Wooden Antique furniture
Choosing a piece of antique furniture for your home can be a genuinely rewarding experience, But it can also be a challenge to select the right piece with so many options and limited time to consider them. Many antiques are one-of-a-kind pieces and once someone else has snapped one up or it’s gone through auction, you’re out of luck. The best strategy is to understand exactly what you’re looking for before you go shopping.
Here is the list of things I think about when I’m searching for antique furniture made from wood. I find the search is most successful when I have a solid idea in mind for two or three of these criteria, and then remain flexible for the rest. For example, I might know that I want a mahogany table with specific dimensions, but I’m flexible when it comes to style and finish.
1. What’s the purpose?
Ask yourself, why am I buying a piece of furniture? Perhaps the piece will have a specific function—you might need a new dining room table. Or maybe you want something decorative to go with the modern style of your new home.
2. Know your style
It can help narrow down the choices if you define the style you’re looking for, but I suggest keeping your mind open. Sometimes you’re drawn to the design of a piece without knowing why, and these are the purchases that will help to develop your unique, personal style.
3. What’s your budget?
Make sure you know how much you’re willing to spend before you start looking. This is especially important at auction, where it can be all too easy to get carried away and overlook the buyer’s premium. It’s also important to research the value of a piece of furniture so you can recognize if a piece is selling for a reasonable price.
4. Make sure it fits!
We’ve all made this mistake at least once. You go to a showroom or an auction preview and fall in love with a piece of furniture, and then you bring it home. And it’s the wrong size. Even after you remove a door to try to get it in the house, it still doesn’t fit! So be sure to write down the dimensions you’re looking for – height, length, and depth.
5. Look at the design of the whole room
Even if the piece of furniture fits physically into the space you have in mind, that doesn’t mean it will fit visually or artistically. Take pictures of any other pieces of furniture, rugs, wallpaper, or other accessories you plan to place in the same space. You can create a collage online using OlioBoard to see how everything works together before you buy.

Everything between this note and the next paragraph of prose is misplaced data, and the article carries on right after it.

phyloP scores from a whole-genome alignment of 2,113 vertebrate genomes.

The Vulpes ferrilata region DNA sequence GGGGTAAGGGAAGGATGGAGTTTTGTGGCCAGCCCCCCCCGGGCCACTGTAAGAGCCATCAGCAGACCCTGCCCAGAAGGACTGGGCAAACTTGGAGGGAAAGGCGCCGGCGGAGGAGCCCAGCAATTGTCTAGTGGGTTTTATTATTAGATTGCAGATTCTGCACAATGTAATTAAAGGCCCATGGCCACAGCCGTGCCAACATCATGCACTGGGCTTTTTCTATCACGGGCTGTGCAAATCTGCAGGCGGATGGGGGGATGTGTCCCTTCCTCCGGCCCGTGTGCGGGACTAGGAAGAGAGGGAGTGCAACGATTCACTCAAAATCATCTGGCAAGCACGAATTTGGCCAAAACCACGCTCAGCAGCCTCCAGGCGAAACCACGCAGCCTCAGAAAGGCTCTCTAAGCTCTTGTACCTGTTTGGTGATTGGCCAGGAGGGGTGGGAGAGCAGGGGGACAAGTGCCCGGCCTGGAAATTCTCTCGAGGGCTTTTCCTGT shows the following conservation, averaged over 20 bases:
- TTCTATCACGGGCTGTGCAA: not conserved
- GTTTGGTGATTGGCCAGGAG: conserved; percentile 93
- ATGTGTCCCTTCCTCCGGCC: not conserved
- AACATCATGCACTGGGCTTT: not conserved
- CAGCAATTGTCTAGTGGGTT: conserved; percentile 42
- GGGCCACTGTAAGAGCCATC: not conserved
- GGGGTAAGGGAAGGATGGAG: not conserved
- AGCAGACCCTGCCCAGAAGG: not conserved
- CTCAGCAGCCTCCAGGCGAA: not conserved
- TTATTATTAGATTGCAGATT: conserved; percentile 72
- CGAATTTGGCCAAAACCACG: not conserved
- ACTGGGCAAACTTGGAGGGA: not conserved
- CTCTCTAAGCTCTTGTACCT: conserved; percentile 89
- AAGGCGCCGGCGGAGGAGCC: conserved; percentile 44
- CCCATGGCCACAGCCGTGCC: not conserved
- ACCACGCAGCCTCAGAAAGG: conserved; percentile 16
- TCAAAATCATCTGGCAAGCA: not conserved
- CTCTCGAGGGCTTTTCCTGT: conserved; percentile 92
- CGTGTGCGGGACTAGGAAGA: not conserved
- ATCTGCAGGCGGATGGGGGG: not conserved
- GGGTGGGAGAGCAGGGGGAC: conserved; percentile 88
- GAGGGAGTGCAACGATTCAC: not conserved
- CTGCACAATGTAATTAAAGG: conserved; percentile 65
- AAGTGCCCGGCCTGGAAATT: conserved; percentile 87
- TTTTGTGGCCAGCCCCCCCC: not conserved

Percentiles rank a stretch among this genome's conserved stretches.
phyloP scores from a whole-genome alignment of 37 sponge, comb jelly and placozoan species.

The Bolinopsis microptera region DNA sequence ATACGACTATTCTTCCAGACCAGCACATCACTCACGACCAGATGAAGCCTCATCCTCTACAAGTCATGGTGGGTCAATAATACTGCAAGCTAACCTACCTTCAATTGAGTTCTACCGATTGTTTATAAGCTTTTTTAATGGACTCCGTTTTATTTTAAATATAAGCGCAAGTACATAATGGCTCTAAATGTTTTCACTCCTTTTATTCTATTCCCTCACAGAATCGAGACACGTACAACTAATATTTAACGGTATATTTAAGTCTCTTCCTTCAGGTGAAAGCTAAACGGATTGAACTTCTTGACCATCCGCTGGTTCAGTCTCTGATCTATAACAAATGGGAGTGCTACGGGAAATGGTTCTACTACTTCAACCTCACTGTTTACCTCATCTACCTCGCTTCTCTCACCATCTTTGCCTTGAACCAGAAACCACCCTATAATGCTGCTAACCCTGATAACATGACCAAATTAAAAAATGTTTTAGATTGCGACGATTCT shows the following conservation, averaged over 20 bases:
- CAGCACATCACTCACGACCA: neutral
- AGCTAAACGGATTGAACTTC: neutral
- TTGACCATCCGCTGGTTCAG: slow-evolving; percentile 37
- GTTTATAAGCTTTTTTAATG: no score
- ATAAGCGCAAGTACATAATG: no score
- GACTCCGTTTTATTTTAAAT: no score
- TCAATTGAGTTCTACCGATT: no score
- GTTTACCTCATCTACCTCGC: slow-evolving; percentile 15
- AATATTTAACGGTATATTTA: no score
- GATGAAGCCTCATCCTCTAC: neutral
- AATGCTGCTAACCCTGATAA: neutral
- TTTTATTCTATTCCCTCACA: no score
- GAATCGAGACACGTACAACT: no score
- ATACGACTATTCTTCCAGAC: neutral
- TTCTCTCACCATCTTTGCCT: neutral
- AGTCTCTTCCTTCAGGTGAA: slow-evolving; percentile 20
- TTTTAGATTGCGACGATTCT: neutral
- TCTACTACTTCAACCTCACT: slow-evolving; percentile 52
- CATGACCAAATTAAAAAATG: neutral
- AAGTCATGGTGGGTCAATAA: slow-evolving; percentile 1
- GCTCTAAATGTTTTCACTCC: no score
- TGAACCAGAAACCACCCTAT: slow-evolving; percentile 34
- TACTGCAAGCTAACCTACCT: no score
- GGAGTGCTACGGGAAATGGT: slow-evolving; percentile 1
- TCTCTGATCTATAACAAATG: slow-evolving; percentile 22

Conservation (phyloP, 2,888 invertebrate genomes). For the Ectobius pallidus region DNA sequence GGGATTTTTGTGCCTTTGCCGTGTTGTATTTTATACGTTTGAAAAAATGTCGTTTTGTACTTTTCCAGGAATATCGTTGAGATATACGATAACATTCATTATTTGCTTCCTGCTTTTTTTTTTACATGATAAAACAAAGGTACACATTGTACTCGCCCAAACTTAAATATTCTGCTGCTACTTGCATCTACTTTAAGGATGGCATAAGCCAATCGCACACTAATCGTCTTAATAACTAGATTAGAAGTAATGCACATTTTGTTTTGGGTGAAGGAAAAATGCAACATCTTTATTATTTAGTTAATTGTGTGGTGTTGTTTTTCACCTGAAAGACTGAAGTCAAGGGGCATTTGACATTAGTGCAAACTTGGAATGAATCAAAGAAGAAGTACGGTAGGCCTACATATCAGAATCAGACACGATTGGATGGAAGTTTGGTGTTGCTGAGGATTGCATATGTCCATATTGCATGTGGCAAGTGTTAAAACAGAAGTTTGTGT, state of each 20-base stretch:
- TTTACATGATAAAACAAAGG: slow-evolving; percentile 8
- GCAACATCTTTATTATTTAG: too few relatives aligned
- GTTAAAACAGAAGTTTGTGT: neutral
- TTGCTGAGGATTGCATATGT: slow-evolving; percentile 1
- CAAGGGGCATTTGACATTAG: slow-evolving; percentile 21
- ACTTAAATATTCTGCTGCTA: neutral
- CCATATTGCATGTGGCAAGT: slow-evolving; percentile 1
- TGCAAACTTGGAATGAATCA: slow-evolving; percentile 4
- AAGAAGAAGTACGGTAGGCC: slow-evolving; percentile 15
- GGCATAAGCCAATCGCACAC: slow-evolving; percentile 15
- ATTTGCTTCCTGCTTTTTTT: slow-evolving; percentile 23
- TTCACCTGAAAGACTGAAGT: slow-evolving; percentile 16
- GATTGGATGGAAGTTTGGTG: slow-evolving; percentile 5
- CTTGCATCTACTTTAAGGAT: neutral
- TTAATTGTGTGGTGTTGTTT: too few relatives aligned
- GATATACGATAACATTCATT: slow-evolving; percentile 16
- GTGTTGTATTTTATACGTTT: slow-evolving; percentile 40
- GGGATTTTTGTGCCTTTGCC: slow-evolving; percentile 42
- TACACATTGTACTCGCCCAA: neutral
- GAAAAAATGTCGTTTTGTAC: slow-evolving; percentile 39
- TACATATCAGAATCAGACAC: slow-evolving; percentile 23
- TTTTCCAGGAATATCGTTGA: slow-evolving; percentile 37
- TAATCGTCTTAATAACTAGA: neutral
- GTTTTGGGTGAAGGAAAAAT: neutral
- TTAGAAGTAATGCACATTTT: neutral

6. Oak, walnut, or mahogany… what’s the difference?
Look at wood samples in a hardware store to help figure out which materials appeal most to you. Some common options are oak, walnut, mahogany, pine, teak, cherry, and other more exotic woods. Some of the pricier antiques you’ll find are made from historic old growth wood (that may even be extinct) rather than new growth wood.
7. How is the surface finished?
The surface of antique wooden furniture may be painted, stained, fumed, oiled, or lacquered. A surface in original condition is always of more interest to collectors. You’ll find both real wooden furniture and wood veneer, and it’s important to know the difference.
8. Consider the hardware
The knobs, hinges, and drawer pulls on a piece of furniture can change its whole appearance. Some historic pieces of furniture have handmade hardware and many antique furniture collectors find this quite appealing.
9. Recognize well-crafted joinery
Be sure to inspect the joinery on a piece of furniture. Failure to do this is like buying a car without looking under the hood. Joinery is important. It can make all the difference in the longevity of a piece of antique furniture. Click here to read my blog post on how to recognize different types of joinery.
10. What’s the story?
The great thing about buying antique furniture at auction is that pieces often comes with a story or history—who owned it, where and when it was made, and the historical trends that contributed to its style and design. The provenance of a piece of furniture can make a big difference in how much it appeals to collectors.